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Wednesday, October, 23, 2017, 7:30 p.m.
Schwitzer Student Center, Room 010
L/P credit available
Lori Rader-Day, author of The Day I Died, The Black Hour, and Little Pretty Things, is the recipient of the 2016 Mary Higgins Clark Award and the 2015 Anthony Award for Best First Novel. Originally from Thorntown, Indiana, Lori studied journalism at Ball State University and received her MFA in Creative Writing from Roosevelt University in Chicago. Lori now lives with her husband Greg in Chicago, where she is the current president of the Mystery Writers of America Midwest Chapter.
From the back cover of The Day I Died
From the award-winning author of Little Pretty Things comes this gripping, unforgettable tale of a mothers desperate search for a lost boy . . .
Anna Winger knows people better than they know themselves with only a glanceat their handwriting. Hired by companies seeking trustworthy employees and by the lovelorn hoping to find happiness, Anna likes to keep the real mess of other peoples lives at arms length and on paper. But when she is called to use her expertise on a ransom note left behind at a murder scene in the small town she and her son have recently moved to, the crime inevitably gets under Annas skin.
The local sheriff wants no part of Annas brand of hocus pocus, but hell do whatever it takes to bring his community back under control. Anna is able to discern from the note that no one in the little boys family has been safe for a long time. Bringing him home could be the right thing to do, or it could be the worst possible outcome. To solve the mystery, save her sonand herself, once and for allAnna will face her every fear, her every mistake, and the past she thought shed rewritten.
Christopher Coake is the author of the novel You Came Back (2012) and the story collection Were in Trouble (2005), which won the PEN/Robert Bingham Fellowship for a first work of fiction. In 2007 he was named one of Grantas Best Young American Novelists. His short fiction has been anthologized in Best American Mystery Stories 2004 and The Best American Noir of the Century, and published in journals such as Granta, The Southern Review, The Gettysburg Review, Five Points, and The Journal. A native of Indiana, Coake received an MA from Miami University of Ohio and an MFA from Ohio State University. He is an Associate Professor of English at the University of Nevada, Reno, where he directs the MFA program in creative writing.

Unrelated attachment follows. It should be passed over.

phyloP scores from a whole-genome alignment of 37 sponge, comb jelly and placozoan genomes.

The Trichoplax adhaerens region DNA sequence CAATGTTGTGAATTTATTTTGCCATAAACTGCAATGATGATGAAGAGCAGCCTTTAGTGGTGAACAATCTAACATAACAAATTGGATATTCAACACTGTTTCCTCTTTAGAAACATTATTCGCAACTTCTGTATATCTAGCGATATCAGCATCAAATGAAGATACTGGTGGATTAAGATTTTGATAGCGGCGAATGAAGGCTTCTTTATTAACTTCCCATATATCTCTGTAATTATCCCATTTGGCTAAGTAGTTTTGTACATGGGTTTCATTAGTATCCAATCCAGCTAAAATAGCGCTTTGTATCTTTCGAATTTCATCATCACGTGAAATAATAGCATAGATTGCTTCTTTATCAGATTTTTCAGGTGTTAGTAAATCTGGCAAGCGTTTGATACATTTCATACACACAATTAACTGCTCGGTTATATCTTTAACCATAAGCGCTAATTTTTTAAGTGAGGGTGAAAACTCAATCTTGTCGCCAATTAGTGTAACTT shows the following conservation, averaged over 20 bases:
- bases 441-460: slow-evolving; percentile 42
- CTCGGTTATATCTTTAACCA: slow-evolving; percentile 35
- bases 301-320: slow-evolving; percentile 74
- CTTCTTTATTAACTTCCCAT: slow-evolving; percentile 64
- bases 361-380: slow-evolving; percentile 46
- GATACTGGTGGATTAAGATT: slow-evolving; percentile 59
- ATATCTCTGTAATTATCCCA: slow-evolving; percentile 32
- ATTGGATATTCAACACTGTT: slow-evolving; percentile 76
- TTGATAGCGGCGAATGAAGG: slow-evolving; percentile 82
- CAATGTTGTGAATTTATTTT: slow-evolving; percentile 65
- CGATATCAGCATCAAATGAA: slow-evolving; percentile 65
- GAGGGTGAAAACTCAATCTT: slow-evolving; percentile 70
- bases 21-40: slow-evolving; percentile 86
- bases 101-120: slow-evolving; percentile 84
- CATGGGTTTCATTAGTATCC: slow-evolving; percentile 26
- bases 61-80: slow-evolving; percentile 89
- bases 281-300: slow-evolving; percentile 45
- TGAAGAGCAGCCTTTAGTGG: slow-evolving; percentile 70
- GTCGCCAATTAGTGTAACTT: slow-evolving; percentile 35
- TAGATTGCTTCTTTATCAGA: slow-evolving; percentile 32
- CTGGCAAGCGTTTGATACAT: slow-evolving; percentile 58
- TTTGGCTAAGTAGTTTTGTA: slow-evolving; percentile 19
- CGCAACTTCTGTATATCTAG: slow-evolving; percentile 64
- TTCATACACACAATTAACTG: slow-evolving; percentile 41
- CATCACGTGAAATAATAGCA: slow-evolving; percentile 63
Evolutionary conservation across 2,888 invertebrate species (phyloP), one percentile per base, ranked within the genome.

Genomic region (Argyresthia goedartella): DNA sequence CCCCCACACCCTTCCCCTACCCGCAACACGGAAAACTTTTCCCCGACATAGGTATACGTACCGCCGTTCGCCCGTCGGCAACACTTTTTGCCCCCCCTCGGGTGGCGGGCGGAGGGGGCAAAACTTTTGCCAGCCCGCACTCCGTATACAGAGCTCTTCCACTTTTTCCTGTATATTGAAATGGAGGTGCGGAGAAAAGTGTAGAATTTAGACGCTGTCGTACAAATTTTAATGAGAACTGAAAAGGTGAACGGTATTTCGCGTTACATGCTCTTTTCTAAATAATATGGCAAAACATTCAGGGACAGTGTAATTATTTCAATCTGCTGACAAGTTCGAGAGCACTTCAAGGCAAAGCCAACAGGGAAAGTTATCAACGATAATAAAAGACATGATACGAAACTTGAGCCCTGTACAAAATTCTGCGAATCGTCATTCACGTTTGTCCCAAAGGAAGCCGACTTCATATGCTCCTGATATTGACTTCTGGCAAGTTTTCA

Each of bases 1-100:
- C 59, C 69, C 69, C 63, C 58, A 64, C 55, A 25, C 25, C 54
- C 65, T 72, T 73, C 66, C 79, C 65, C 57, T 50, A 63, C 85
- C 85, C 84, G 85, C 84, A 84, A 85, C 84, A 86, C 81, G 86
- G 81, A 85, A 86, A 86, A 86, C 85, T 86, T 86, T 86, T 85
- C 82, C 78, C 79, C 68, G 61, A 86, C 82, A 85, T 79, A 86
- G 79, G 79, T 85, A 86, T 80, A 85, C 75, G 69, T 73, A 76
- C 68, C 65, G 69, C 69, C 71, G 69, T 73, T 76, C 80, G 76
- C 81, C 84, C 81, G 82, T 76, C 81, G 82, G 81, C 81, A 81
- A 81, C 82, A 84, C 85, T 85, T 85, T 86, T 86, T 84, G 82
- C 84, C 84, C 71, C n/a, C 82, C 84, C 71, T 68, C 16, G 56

Review of Were in Trouble
In these seven harrowing short stories, the characters often face serious physical danger, from nearly being engulfed in a fiery auto wreck to succumbing to the cold while snowbound in Michigan’s Upper Peninsula. Spurred by these extreme situations, the characters experience deep emotional insights, although the painful truths they learn about themselves can be discomfiting. The scenarios depicted are dramatic and suspenseful, which adds immeasurably to the stories’ readability. In ‘All through the House,’ for example, one of the most affecting stories in the collection, a sheriff in rural Indiana must escort a best-selling true-crime writer as she seeks information about a notorious murder-suicide. A house in the woods is the site of the Christmas Eve massacre, in which an enraged husband killed his entire family and then himself. He was the sheriff’s best friend from childhood. As the sheriff grimly stonewalls the writer and her incessant probing, the scenes shift to the night of the murders and then further back, to childhood. Gripping reading from a talented newcomer. Joanne Wilkinson
UIndy’s Allen & Helen Kellogg Writers Series brings writers of distinction to campus for public readings and discussions. All events are free of charge.